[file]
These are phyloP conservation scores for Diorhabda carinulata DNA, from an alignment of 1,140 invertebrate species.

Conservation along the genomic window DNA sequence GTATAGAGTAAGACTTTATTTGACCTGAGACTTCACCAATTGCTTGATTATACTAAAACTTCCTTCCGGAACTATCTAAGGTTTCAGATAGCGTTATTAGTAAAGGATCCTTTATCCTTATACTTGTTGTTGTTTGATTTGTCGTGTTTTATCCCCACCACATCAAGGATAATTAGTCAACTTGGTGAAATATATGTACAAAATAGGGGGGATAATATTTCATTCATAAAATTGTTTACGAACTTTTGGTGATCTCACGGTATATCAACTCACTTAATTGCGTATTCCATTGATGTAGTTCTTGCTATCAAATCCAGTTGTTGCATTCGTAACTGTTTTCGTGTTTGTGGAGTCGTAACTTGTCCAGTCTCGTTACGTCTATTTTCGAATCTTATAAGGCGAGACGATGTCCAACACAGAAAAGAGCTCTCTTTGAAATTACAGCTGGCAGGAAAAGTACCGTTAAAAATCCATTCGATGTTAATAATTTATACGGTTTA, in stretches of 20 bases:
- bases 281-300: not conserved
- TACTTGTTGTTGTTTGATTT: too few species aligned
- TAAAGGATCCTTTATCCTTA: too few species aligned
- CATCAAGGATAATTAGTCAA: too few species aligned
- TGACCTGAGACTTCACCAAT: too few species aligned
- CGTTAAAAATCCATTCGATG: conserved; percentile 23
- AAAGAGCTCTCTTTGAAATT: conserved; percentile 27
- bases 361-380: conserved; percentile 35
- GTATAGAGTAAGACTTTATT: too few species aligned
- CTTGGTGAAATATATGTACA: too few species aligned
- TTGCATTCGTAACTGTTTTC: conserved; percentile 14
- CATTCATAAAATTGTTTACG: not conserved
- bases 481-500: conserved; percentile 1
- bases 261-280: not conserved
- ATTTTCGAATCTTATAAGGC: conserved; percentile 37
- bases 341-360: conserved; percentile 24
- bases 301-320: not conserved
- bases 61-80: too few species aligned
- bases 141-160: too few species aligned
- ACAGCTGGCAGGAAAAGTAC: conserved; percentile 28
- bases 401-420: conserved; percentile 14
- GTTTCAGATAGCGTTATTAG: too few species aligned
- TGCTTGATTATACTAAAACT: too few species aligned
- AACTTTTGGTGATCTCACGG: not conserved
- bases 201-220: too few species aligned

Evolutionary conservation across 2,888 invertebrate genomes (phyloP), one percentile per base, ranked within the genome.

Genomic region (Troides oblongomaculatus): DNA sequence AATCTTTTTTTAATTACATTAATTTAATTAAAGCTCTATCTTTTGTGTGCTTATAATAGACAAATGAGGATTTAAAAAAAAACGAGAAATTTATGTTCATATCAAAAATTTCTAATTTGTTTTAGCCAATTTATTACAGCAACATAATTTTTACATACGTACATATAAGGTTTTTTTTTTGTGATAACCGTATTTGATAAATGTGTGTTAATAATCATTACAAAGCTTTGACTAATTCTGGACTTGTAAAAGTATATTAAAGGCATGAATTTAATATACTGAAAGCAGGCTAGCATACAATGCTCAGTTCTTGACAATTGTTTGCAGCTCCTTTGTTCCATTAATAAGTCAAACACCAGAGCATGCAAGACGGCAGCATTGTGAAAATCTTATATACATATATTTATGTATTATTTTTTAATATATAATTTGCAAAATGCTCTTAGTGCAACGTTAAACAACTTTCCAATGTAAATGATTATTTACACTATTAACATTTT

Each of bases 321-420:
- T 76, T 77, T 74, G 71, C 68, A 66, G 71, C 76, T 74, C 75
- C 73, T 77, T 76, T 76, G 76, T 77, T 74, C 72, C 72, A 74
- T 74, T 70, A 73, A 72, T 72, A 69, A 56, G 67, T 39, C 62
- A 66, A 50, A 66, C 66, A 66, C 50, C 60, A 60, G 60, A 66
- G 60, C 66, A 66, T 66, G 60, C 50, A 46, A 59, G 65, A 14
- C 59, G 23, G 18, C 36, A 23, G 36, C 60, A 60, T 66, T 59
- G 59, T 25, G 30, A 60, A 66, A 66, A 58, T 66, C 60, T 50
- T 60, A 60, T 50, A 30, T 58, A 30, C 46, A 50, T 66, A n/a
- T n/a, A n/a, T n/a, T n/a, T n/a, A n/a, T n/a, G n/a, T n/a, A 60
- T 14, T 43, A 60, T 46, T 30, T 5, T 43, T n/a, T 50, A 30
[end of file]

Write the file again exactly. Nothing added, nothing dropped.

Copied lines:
These are phyloP conservation scores for Diorhabda carinulata DNA, from an alignment of 1,140 invertebrate species.

Conservation along the genomic window DNA sequence GTATAGAGTAAGACTTTATTTGACCTGAGACTTCACCAATTGCTTGATTATACTAAAACTTCCTTCCGGAACTATCTAAGGTTTCAGATAGCGTTATTAGTAAAGGATCCTTTATCCTTATACTTGTTGTTGTTTGATTTGTCGTGTTTTATCCCCACCACATCAAGGATAATTAGTCAACTTGGTGAAATATATGTACAAAATAGGGGGGATAATATTTCATTCATAAAATTGTTTACGAACTTTTGGTGATCTCACGGTATATCAACTCACTTAATTGCGTATTCCATTGATGTAGTTCTTGCTATCAAATCCAGTTGTTGCATTCGTAACTGTTTTCGTGTTTGTGGAGTCGTAACTTGTCCAGTCTCGTTACGTCTATTTTCGAATCTTATAAGGCGAGACGATGTCCAACACAGAAAAGAGCTCTCTTTGAAATTACAGCTGGCAGGAAAAGTACCGTTAAAAATCCATTCGATGTTAATAATTTATACGGTTTA, in stretches of 20 bases:
- bases 281-300: not conserved
- TACTTGTTGTTGTTTGATTT: too few species aligned
- TAAAGGATCCTTTATCCTTA: too few species aligned
- CATCAAGGATAATTAGTCAA: too few species aligned
- TGACCTGAGACTTCACCAAT: too few species aligned
- CGTTAAAAATCCATTCGATG: conserved; percentile 23
- AAAGAGCTCTCTTTGAAATT: conserved; percentile 27
- bases 361-380: conserved; percentile 35
- GTATAGAGTAAGACTTTATT: too few species aligned
- CTTGGTGAAATATATGTACA: too few species aligned
- TTGCATTCGTAACTGTTTTC: conserved; percentile 14
- CATTCATAAAATTGTTTACG: not conserved
- bases 481-500: conserved; percentile 1
- bases 261-280: not conserved
- ATTTTCGAATCTTATAAGGC: conserved; percentile 37
- bases 341-360: conserved; percentile 24
- bases 301-320: not conserved
- bases 61-80: too few species aligned
- bases 141-160: too few species aligned
- ACAGCTGGCAGGAAAAGTAC: conserved; percentile 28
- bases 401-420: conserved; percentile 14
- GTTTCAGATAGCGTTATTAG: too few species aligned
- TGCTTGATTATACTAAAACT: too few species aligned
- AACTTTTGGTGATCTCACGG: not conserved
- bases 201-220: too few species aligned

Evolutionary conservation across 2,888 invertebrate genomes (phyloP), one percentile per base, ranked within the genome.

Genomic region (Troides oblongomaculatus): DNA sequence AATCTTTTTTTAATTACATTAATTTAATTAAAGCTCTATCTTTTGTGTGCTTATAATAGACAAATGAGGATTTAAAAAAAAACGAGAAATTTATGTTCATATCAAAAATTTCTAATTTGTTTTAGCCAATTTATTACAGCAACATAATTTTTACATACGTACATATAAGGTTTTTTTTTTGTGATAACCGTATTTGATAAATGTGTGTTAATAATCATTACAAAGCTTTGACTAATTCTGGACTTGTAAAAGTATATTAAAGGCATGAATTTAATATACTGAAAGCAGGCTAGCATACAATGCTCAGTTCTTGACAATTGTTTGCAGCTCCTTTGTTCCATTAATAAGTCAAACACCAGAGCATGCAAGACGGCAGCATTGTGAAAATCTTATATACATATATTTATGTATTATTTTTTAATATATAATTTGCAAAATGCTCTTAGTGCAACGTTAAACAACTTTCCAATGTAAATGATTATTTACACTATTAACATTTT

Each of bases 321-420:
- T 76, T 77, T 74, G 71, C 68, A 66, G 71, C 76, T 74, C 75
- C 73, T 77, T 76, T 76, G 76, T 77, T 74, C 72, C 72, A 74
- T 74, T 70, A 73, A 72, T 72, A 69, A 56, G 67, T 39, C 62
- A 66, A 50, A 66, C 66, A 66, C 50, C 60, A 60, G 60, A 66
- G 60, C 66, A 66, T 66, G 60, C 50, A 46, A 59, G 65, A 14
- C 59, G 23, G 18, C 36, A 23, G 36, C 60, A 60, T 66, T 59
- G 59, T 25, G 30, A 60, A 66, A 66, A 58, T 66, C 60, T 50
- T 60, A 60, T 50, A 30, T 58, A 30, C 46, A 50, T 66, A n/a
- T n/a, A n/a, T n/a, T n/a, T n/a, A n/a, T n/a, G n/a, T n/a, A 60
- T 14, T 43, A 60, T 46, T 30, T 5, T 43, T n/a, T 50, A 30